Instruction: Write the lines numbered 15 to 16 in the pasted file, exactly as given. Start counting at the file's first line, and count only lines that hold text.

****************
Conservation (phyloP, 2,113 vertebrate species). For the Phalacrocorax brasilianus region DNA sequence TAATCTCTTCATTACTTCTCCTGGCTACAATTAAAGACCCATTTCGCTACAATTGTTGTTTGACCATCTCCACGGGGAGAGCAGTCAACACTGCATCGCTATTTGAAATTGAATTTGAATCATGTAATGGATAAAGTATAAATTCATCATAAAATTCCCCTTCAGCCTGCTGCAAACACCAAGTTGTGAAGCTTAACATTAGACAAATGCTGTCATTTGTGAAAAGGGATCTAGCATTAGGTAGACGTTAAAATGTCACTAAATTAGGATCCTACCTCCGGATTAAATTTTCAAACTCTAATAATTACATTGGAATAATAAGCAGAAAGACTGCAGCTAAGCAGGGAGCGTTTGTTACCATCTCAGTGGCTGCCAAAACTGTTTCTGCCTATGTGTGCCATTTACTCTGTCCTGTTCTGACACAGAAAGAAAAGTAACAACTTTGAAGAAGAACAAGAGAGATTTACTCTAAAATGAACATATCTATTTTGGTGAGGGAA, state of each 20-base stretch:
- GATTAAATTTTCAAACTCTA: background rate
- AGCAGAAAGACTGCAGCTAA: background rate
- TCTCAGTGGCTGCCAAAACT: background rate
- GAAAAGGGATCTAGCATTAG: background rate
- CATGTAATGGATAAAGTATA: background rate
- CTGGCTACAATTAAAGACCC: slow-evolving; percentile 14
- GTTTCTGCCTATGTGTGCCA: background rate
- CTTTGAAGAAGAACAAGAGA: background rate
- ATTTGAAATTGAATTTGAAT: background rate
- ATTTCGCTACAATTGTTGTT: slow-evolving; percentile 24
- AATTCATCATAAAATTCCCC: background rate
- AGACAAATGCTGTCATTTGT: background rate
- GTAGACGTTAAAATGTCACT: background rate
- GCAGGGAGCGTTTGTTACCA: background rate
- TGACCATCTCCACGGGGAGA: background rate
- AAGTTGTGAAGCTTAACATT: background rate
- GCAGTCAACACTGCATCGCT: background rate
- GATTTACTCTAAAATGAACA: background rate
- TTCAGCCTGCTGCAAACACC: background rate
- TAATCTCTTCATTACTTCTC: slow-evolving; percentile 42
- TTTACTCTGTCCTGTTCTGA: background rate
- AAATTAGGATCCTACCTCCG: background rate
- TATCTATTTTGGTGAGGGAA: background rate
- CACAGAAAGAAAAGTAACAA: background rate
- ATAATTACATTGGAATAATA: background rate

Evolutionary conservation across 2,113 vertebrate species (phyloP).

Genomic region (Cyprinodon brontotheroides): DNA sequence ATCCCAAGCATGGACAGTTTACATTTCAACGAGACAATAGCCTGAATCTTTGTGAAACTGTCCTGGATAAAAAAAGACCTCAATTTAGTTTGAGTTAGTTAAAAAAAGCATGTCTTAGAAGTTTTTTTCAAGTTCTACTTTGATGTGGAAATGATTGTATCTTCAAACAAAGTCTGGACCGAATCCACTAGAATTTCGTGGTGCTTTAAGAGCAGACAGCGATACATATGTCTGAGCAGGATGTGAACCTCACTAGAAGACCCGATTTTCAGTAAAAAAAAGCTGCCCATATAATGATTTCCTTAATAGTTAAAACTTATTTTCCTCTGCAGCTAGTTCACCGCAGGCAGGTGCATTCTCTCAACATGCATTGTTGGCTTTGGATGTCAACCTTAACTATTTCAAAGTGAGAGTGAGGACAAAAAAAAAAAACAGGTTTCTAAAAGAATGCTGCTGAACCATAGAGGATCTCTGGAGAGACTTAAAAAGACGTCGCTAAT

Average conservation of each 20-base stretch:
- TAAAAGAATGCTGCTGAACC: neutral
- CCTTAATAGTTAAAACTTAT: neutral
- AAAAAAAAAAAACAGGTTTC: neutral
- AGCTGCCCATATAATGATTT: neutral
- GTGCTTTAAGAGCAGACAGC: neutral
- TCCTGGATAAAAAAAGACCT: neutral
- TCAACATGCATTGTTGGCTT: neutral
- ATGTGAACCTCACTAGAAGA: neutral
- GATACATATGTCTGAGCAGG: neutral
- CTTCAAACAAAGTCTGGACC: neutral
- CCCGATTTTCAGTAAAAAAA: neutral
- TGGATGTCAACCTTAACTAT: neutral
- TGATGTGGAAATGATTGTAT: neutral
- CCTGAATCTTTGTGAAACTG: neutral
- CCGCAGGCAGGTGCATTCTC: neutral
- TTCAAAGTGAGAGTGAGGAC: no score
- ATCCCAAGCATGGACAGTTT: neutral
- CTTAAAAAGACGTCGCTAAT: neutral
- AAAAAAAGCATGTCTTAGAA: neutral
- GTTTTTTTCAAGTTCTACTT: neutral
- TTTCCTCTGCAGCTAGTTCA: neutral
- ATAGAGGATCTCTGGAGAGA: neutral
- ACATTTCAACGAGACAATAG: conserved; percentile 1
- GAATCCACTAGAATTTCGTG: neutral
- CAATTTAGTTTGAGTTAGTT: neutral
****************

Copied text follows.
- GCAGGGAGCGTTTGTTACCA: background rate
- TGACCATCTCCACGGGGAGA: background rate